In other cases, would-be cathartic champions are crowned and swiftly forgotten as the result of backstage politics (see Tommy Rich’s four-day title run or Ronnie Garvin’s single defense) or an attempt to broaden the market. Ron Simmons was a career mid-carder in WCW before he upset Vader. He would go on to hold the title for five months. Simmons reveals one of the pitfalls of the cathartic champion-fans rallied behind his initial victory, but his run was undermined by lacklustre feuds that followed and WCW booker Bill Watts’ insistence on labelling him the first Black World Champion (Bobo Brazil, among others, might have something to say about that) at every opportunity-which made Simmons, who is a great wrestler and solid promo appear to be a beneficiary of affirmative action in front of a primarily Southern US audience.
How it all plays out for Zayn remains to be seen. In the near term, at least, it seems that Sami would be an unlikely world champion even if the belts were once again split between brands. The March 8 edition of Monday Night Raw ended with a transparent attempt to transfer some of Sami’s shine to anointed World title contender Cody Rhodes who saved Sami from a Bloodline beatdown (in full suit and tie, no less) and would appear to set Sami up for a tag team or six-man match alongside Kevin Owens. WWE may be extra hesitant to put a unified strap on Zayn, who is a practicing Muslim working for a company with an abysmal track record when it comes to representing people of Middle Eastern descent-real or imagined (see Iron Sheik, Muhammad Hassan and even Sgt. Slaughter). Zayn is also politically outspoken on his social media and has opted out of working cards in Saudi Arabia, which are hugely lucrative for WWE. This stands to appeal to and alienate international audiences by turns.
With news that WWE is exploring the possibility of legalized betting on match outcomes, it would seem that unpredictability would have to increase in order to make a new revenue stream worthwhile. One of the knocks on WWE TV has long been the certainty of match and program outcomes, which might encourage a certain class of bettors but would dissuade actual sportsbooks who make their money on odds-setting. If everyone knows who will win, what’s left to bet on? Reigns is nearly three years into his current heel championship run. I would argue that since he was first pushed into the title picture in 2014 as a nominal good guy, audiences have consistently seen him as the kind of establishment-backed heel they have been conditioned to boo since Steve Austin started flipping us off. That’s a long time and begs for some kind of release.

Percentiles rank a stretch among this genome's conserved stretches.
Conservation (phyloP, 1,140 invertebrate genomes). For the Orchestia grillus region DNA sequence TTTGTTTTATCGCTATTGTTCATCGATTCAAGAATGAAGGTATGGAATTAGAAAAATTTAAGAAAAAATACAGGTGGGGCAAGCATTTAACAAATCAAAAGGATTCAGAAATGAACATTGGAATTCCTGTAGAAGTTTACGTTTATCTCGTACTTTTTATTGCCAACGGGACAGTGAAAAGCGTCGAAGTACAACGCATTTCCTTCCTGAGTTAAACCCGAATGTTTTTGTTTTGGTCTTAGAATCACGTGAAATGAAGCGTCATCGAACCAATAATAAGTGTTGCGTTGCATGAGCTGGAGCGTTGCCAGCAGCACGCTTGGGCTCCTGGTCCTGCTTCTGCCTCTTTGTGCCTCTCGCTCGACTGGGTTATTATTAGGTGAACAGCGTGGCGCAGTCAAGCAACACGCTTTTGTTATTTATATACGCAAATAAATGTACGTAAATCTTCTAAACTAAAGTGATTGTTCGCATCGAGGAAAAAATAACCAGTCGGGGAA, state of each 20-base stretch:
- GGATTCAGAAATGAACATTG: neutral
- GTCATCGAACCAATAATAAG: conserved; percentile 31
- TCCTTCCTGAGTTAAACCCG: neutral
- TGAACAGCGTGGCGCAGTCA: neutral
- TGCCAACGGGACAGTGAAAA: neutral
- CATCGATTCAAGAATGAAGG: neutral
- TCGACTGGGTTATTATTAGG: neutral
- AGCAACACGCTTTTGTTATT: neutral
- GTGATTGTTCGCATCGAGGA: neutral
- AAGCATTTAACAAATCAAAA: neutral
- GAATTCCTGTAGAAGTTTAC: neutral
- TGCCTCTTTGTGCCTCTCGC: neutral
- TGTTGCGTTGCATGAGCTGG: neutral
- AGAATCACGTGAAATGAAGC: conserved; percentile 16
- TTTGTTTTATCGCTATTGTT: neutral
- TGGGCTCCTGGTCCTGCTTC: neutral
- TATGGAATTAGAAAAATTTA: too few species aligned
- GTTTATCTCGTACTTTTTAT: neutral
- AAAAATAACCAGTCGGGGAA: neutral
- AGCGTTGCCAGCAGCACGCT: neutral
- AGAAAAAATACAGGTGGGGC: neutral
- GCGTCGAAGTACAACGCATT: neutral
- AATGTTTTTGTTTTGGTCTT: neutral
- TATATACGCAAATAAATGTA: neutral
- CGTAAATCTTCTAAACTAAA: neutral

For all I know WWE sees Cody Rhodes as the catalyst for this catharsis, but to me, he seems too polished in his own right. It’s not fair to compare Cody’s charisma with the everyman charm that his father had…but while Cody’s considerable gifts may make him WWE’s choice for the champion, his father’s innate charisma made him a legend. Rhodes Sr. may just be the template for the agent needed to bring about the catharsis I’m describing and to make pro wrestling interesting enough to stake cash on. Dusty’s improbable runs inspired Foleys’ and Bryans’…and maybe one day soon they’ll be seen as precursors for Sami Zayn’s championship reign.
TOP PHOTO: Roman Reigns (w/ Paul Heyman) vs. Sami Zayn for the WWE Undisputed World Championship at the WWE Elimination Chamber show at Centre Bell in Montreal, Quebec, on Saturday, February 18, 2023. Photo by Minas Panagiotakis, www.photography514.com. More photos in our gallery.